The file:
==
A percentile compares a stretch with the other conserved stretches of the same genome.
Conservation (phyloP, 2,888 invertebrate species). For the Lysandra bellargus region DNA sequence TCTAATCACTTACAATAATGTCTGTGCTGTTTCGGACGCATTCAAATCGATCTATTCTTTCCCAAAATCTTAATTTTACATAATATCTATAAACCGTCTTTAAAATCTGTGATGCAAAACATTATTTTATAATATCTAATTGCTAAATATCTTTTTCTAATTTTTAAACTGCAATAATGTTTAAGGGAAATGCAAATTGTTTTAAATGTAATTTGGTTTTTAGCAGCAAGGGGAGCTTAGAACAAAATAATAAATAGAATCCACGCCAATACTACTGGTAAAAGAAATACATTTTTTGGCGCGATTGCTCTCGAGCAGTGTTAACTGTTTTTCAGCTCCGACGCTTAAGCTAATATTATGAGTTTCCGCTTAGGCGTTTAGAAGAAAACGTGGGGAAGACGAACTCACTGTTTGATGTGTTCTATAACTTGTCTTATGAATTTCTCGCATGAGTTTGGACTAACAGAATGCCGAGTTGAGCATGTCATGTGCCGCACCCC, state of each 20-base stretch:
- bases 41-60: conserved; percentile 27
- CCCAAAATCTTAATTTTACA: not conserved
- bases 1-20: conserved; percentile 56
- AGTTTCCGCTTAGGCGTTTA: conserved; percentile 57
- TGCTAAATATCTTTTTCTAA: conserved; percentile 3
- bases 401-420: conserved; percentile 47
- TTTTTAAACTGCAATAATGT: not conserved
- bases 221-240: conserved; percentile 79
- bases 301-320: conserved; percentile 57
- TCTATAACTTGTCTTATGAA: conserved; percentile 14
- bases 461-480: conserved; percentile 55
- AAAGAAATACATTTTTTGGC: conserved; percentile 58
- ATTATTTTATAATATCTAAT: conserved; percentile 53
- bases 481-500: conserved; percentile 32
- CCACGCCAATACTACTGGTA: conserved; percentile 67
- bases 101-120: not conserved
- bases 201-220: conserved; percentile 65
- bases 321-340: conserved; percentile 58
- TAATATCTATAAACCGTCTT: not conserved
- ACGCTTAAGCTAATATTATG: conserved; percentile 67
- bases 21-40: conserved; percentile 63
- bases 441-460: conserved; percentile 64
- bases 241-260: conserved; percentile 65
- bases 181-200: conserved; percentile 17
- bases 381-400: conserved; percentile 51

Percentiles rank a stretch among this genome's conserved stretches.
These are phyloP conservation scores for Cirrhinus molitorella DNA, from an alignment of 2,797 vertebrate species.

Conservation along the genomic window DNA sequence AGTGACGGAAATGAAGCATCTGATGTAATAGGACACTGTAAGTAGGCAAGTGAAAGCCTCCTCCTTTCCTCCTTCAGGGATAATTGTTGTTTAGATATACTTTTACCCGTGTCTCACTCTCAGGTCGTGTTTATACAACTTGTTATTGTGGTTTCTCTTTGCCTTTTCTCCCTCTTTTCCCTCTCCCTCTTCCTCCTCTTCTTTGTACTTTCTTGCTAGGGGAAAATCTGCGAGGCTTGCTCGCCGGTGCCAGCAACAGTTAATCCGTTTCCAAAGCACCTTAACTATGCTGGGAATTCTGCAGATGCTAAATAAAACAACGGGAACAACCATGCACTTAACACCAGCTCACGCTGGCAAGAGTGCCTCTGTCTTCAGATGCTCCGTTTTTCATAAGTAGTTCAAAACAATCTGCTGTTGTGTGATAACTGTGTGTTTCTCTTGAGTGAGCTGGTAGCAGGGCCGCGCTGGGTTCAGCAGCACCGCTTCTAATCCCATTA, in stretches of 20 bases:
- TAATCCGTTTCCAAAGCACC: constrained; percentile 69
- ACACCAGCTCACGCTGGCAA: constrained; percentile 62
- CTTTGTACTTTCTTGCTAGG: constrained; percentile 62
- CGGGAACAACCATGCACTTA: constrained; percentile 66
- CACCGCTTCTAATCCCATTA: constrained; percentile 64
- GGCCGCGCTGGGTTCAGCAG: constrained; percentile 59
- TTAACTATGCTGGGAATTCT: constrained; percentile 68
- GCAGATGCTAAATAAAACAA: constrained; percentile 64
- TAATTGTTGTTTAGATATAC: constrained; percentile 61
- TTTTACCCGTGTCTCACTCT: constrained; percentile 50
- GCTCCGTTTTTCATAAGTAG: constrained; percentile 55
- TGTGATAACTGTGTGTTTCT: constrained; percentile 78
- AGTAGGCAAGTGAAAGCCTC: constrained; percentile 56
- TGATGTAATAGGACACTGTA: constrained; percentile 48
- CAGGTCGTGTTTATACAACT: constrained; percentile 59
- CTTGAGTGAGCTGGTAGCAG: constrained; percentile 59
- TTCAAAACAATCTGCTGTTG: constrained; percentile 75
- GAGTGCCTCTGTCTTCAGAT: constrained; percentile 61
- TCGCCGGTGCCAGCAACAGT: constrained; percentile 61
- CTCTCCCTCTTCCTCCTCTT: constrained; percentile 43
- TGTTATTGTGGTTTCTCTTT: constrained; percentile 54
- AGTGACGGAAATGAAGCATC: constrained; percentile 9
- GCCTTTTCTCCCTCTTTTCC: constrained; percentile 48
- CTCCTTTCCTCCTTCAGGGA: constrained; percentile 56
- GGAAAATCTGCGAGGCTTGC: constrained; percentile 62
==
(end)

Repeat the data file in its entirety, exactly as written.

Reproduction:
A percentile compares a stretch with the other conserved stretches of the same genome.
Conservation (phyloP, 2,888 invertebrate species). For the Lysandra bellargus region DNA sequence TCTAATCACTTACAATAATGTCTGTGCTGTTTCGGACGCATTCAAATCGATCTATTCTTTCCCAAAATCTTAATTTTACATAATATCTATAAACCGTCTTTAAAATCTGTGATGCAAAACATTATTTTATAATATCTAATTGCTAAATATCTTTTTCTAATTTTTAAACTGCAATAATGTTTAAGGGAAATGCAAATTGTTTTAAATGTAATTTGGTTTTTAGCAGCAAGGGGAGCTTAGAACAAAATAATAAATAGAATCCACGCCAATACTACTGGTAAAAGAAATACATTTTTTGGCGCGATTGCTCTCGAGCAGTGTTAACTGTTTTTCAGCTCCGACGCTTAAGCTAATATTATGAGTTTCCGCTTAGGCGTTTAGAAGAAAACGTGGGGAAGACGAACTCACTGTTTGATGTGTTCTATAACTTGTCTTATGAATTTCTCGCATGAGTTTGGACTAACAGAATGCCGAGTTGAGCATGTCATGTGCCGCACCCC, state of each 20-base stretch:
- bases 41-60: conserved; percentile 27
- CCCAAAATCTTAATTTTACA: not conserved
- bases 1-20: conserved; percentile 56
- AGTTTCCGCTTAGGCGTTTA: conserved; percentile 57
- TGCTAAATATCTTTTTCTAA: conserved; percentile 3
- bases 401-420: conserved; percentile 47
- TTTTTAAACTGCAATAATGT: not conserved
- bases 221-240: conserved; percentile 79
- bases 301-320: conserved; percentile 57
- TCTATAACTTGTCTTATGAA: conserved; percentile 14
- bases 461-480: conserved; percentile 55
- AAAGAAATACATTTTTTGGC: conserved; percentile 58
- ATTATTTTATAATATCTAAT: conserved; percentile 53
- bases 481-500: conserved; percentile 32
- CCACGCCAATACTACTGGTA: conserved; percentile 67
- bases 101-120: not conserved
- bases 201-220: conserved; percentile 65
- bases 321-340: conserved; percentile 58
- TAATATCTATAAACCGTCTT: not conserved
- ACGCTTAAGCTAATATTATG: conserved; percentile 67
- bases 21-40: conserved; percentile 63
- bases 441-460: conserved; percentile 64
- bases 241-260: conserved; percentile 65
- bases 181-200: conserved; percentile 17
- bases 381-400: conserved; percentile 51

Percentiles rank a stretch among this genome's conserved stretches.
These are phyloP conservation scores for Cirrhinus molitorella DNA, from an alignment of 2,797 vertebrate species.

Conservation along the genomic window DNA sequence AGTGACGGAAATGAAGCATCTGATGTAATAGGACACTGTAAGTAGGCAAGTGAAAGCCTCCTCCTTTCCTCCTTCAGGGATAATTGTTGTTTAGATATACTTTTACCCGTGTCTCACTCTCAGGTCGTGTTTATACAACTTGTTATTGTGGTTTCTCTTTGCCTTTTCTCCCTCTTTTCCCTCTCCCTCTTCCTCCTCTTCTTTGTACTTTCTTGCTAGGGGAAAATCTGCGAGGCTTGCTCGCCGGTGCCAGCAACAGTTAATCCGTTTCCAAAGCACCTTAACTATGCTGGGAATTCTGCAGATGCTAAATAAAACAACGGGAACAACCATGCACTTAACACCAGCTCACGCTGGCAAGAGTGCCTCTGTCTTCAGATGCTCCGTTTTTCATAAGTAGTTCAAAACAATCTGCTGTTGTGTGATAACTGTGTGTTTCTCTTGAGTGAGCTGGTAGCAGGGCCGCGCTGGGTTCAGCAGCACCGCTTCTAATCCCATTA, in stretches of 20 bases:
- TAATCCGTTTCCAAAGCACC: constrained; percentile 69
- ACACCAGCTCACGCTGGCAA: constrained; percentile 62
- CTTTGTACTTTCTTGCTAGG: constrained; percentile 62
- CGGGAACAACCATGCACTTA: constrained; percentile 66
- CACCGCTTCTAATCCCATTA: constrained; percentile 64
- GGCCGCGCTGGGTTCAGCAG: constrained; percentile 59
- TTAACTATGCTGGGAATTCT: constrained; percentile 68
- GCAGATGCTAAATAAAACAA: constrained; percentile 64
- TAATTGTTGTTTAGATATAC: constrained; percentile 61
- TTTTACCCGTGTCTCACTCT: constrained; percentile 50
- GCTCCGTTTTTCATAAGTAG: constrained; percentile 55
- TGTGATAACTGTGTGTTTCT: constrained; percentile 78
- AGTAGGCAAGTGAAAGCCTC: constrained; percentile 56
- TGATGTAATAGGACACTGTA: constrained; percentile 48
- CAGGTCGTGTTTATACAACT: constrained; percentile 59
- CTTGAGTGAGCTGGTAGCAG: constrained; percentile 59
- TTCAAAACAATCTGCTGTTG: constrained; percentile 75
- GAGTGCCTCTGTCTTCAGAT: constrained; percentile 61
- TCGCCGGTGCCAGCAACAGT: constrained; percentile 61
- CTCTCCCTCTTCCTCCTCTT: constrained; percentile 43
- TGTTATTGTGGTTTCTCTTT: constrained; percentile 54
- AGTGACGGAAATGAAGCATC: constrained; percentile 9
- GCCTTTTCTCCCTCTTTTCC: constrained; percentile 48
- CTCCTTTCCTCCTTCAGGGA: constrained; percentile 56
- GGAAAATCTGCGAGGCTTGC: constrained; percentile 62